2. Thank you, Pete ~ I have been trying to obtain help for my son for 10 years now, both in New York and Pennsylvania. Because he is not considered dangerous, he is left to live in squalor, wandering the streets hallucinating and cursing, unkempt and stinking.

    I hate this country. I hate the people in this country. The only reason I am here is because I am not wealthy enough to emigrate to a decent country.

    By the way, for all you imbeciles who insist the United States, a country built on genocide, is number one, you are wrong–Norway is number one.

  3. I am saddened by the fact that every time something like this happens, the media continue’s to miss an opportunity to have a real conversation about mental illness in this country. The transinstitutional shift from massive psychiatric institutions to prisons for one of our most vulnerable populations is outrageous. I understand the pain that others have suffered when life is lost or harmed, but when are we as a society going to understand that by putting support and funding into our system of mental health care will ultimately stop these tragedies.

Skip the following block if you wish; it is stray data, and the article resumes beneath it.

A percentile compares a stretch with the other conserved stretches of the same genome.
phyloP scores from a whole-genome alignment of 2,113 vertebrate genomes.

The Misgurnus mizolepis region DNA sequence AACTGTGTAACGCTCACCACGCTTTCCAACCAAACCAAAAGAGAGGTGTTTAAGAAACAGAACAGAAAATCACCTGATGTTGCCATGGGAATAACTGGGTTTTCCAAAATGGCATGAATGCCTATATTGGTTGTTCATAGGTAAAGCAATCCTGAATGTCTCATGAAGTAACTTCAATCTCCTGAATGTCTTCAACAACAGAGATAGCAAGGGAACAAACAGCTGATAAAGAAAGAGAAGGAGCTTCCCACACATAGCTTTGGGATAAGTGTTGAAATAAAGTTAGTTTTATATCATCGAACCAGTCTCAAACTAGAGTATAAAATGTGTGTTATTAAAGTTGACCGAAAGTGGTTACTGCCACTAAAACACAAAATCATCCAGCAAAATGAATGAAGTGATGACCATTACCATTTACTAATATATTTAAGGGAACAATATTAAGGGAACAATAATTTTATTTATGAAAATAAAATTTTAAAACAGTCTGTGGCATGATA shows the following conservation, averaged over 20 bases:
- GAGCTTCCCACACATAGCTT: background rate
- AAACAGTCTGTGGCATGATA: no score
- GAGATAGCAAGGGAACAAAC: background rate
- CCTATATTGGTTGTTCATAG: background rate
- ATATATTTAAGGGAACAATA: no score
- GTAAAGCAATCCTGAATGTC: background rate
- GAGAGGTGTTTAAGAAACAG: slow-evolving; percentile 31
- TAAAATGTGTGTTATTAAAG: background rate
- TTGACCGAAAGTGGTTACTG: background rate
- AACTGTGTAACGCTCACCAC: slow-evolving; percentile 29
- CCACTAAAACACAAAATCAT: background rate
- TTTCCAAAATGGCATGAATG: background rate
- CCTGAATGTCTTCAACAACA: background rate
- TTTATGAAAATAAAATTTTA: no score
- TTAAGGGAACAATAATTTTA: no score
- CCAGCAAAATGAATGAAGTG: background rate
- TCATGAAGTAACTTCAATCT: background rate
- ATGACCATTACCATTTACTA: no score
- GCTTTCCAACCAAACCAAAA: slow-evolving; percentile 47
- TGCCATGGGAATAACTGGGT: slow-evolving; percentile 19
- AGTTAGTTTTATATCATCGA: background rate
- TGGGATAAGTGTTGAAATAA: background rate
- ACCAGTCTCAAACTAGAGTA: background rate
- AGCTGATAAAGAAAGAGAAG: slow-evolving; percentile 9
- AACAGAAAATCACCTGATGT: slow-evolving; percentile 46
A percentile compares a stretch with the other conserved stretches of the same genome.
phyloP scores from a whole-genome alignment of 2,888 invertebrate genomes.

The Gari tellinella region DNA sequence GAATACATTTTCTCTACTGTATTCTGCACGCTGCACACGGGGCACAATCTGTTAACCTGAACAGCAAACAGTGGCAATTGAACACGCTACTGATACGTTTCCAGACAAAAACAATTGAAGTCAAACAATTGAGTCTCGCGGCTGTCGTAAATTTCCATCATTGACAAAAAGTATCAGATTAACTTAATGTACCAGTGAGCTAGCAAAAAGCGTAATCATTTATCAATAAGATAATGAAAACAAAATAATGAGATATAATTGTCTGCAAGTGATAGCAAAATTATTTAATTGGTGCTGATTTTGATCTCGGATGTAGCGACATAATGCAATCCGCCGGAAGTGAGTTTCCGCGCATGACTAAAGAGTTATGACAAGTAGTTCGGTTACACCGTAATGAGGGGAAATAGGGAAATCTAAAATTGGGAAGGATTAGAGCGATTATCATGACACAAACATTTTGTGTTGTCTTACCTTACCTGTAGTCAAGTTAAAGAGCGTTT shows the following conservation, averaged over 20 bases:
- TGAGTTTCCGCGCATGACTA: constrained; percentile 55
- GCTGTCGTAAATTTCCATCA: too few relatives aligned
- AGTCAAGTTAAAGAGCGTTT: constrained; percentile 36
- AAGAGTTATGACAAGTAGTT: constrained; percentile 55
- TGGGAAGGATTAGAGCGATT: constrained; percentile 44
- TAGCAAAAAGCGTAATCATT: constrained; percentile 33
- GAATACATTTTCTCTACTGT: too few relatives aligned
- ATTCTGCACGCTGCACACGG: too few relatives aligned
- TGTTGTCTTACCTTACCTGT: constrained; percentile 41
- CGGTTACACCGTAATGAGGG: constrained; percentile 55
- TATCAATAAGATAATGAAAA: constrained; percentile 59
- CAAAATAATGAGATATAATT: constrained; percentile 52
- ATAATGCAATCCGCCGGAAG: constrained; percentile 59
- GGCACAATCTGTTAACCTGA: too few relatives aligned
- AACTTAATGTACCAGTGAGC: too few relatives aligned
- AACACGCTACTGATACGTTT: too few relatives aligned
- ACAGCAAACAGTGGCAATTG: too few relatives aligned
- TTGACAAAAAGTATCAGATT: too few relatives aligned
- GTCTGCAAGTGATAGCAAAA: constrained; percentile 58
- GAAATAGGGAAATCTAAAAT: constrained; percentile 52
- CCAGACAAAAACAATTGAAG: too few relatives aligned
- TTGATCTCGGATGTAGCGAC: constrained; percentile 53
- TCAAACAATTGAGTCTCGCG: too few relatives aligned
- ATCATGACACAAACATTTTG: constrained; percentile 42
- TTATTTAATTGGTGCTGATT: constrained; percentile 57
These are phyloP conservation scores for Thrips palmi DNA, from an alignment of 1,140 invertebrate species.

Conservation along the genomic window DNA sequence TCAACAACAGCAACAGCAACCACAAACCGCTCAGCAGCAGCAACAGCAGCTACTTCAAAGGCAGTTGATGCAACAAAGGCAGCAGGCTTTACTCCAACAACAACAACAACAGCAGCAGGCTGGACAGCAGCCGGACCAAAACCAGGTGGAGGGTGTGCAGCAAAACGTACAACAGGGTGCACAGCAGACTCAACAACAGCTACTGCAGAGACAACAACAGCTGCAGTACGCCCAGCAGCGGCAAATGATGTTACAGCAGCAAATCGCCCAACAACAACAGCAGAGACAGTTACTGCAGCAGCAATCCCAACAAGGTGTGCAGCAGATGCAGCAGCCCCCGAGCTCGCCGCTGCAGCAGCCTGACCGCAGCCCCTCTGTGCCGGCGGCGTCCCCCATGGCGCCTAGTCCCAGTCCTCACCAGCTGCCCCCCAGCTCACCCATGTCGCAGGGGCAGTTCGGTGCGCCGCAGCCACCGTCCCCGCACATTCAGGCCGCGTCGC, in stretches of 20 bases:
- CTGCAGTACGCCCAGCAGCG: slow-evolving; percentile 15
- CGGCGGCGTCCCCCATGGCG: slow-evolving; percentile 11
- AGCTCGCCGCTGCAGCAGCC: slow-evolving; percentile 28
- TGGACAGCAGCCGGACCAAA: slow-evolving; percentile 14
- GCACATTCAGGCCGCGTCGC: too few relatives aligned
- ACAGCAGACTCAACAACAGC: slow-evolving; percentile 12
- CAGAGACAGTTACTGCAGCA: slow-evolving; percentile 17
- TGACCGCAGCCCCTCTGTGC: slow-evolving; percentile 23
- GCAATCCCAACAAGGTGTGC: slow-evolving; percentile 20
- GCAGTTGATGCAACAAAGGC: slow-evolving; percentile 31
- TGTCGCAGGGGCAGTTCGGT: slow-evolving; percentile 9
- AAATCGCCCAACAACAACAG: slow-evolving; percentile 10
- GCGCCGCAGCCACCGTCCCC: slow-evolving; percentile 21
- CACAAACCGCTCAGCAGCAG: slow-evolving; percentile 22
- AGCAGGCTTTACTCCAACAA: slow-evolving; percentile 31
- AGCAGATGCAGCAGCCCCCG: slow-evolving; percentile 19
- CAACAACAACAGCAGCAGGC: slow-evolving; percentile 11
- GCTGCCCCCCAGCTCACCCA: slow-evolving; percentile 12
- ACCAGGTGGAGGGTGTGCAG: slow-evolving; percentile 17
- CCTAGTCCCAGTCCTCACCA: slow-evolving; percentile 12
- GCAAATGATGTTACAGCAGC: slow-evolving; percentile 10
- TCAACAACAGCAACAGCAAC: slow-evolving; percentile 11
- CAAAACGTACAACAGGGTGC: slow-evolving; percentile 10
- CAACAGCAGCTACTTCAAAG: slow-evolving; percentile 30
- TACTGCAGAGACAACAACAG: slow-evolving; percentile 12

I am grateful for your comments and continued advocacy Pete.
    Thank you.

  4. Hi Pete,

    Love your post, but it is way over generalized.  i work on a forensic mental health unit.  There is no way to return someone to competency without treating their mental illness.  Competency is far more complex a construct than you are making it out to be.  It is not only knowing the roles of people in the court, understanding the charges against you, understanding the potential consequences.  It also involves being able to work effectively with your attorney in your own defense, which acutely psychotic people cannot do.